Patients’ stories


”I consider it as divine intervention that this year’s theme resonated so well that it gave me immense strength and courage to pen down my life in a short story, which I believe, covers all the 3 bases – ‘Be aware, share, care’.Born in Punjab in the summer of 94′, to two sweet souls who had no clue what was staring them right in their face in the near future. As, it was not until my 5th birthday, that my parents and their respective families had even had heard of the word Thalassemia.

Earliest symptoms that I faced were recurring fatigue, pallor, and taking ill time and again which had nudged my parents to get me consulted in one of the best tertiary care hospitals in Northern India. After being put through intensive tests, it was to their utmost surprise and shock that, I was then diagnosed with Beta-Thalassemia and them as the trait carriers.

This further takes a tinge of a bit more sadness as it was around the same time that, that my beautiful mother was in her 3rd trimester with my youngest sibling, who ended up having the same condition as mine.

With my baby brother not being a bone marrow match, my parents now had 2 very young kids with chronic blood disorders and a lot to learn and adapt to.

A big thanks to them though, for not giving up on us and simply putting their heads and hearts together to give us the best life that anyone could’ve ever asked for.

28 years later, trust me, a lot has changed for good in the field of Medicine and Thalassemics like me, now, have an equal chance at living a life as normal as any other healthy individual. But, this doesn’t change the fact that, a great deal of work still needs to be done to bring its incidence down around the world.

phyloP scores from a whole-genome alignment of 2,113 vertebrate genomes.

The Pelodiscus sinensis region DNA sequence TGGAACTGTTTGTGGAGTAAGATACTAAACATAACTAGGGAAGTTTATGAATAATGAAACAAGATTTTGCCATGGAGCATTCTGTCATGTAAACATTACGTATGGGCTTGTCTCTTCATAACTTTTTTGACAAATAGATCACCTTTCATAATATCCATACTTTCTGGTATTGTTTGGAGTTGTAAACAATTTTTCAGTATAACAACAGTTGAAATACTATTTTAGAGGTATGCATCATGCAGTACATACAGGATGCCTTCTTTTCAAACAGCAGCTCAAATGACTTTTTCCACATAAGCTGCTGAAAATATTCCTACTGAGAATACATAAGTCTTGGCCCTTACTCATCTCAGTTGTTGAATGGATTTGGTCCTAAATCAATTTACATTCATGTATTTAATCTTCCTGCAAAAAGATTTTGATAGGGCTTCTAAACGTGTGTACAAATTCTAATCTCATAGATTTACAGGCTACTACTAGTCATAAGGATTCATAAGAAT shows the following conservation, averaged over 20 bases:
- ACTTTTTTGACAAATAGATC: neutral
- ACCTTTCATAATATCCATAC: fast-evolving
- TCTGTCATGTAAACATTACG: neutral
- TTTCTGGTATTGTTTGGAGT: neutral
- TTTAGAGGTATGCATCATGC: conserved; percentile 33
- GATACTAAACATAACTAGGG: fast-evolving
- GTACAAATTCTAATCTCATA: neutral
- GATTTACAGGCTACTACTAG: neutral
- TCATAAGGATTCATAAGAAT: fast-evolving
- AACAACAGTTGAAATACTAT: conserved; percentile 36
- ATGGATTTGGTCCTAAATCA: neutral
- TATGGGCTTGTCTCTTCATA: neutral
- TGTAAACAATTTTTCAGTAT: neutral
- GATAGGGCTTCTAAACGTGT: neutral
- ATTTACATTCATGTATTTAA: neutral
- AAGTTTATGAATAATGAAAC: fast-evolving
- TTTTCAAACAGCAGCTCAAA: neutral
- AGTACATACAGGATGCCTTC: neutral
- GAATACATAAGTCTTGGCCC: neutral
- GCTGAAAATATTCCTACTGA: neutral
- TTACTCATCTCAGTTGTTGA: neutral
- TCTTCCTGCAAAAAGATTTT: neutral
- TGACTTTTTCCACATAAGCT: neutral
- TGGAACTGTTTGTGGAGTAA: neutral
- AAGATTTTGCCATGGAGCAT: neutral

So, by sharing this piece of my heart with you all, my sole intention is to highlight:

1) The importance of disseminating knowledge – On how two normal looking,  healthy individuals can still have recessive traits which can get expressed in their kids, turning into serious medical conditions.

2) The importance of having difficult conversations of knowing one’s Thal status with your loved ones, before entering marital union, which can prevent(in this case) the need for- life long blood transfusions, health complications, hospital visits and financial burdens etc.

3) The importance of de-stigmatizing the society by talking about it more openly with your family and friends.

Together we can beat this, everyone 🙂

A change of perspective is all we need – so kindly get tested!

Happy International Thalassemia Day 2023! :)”

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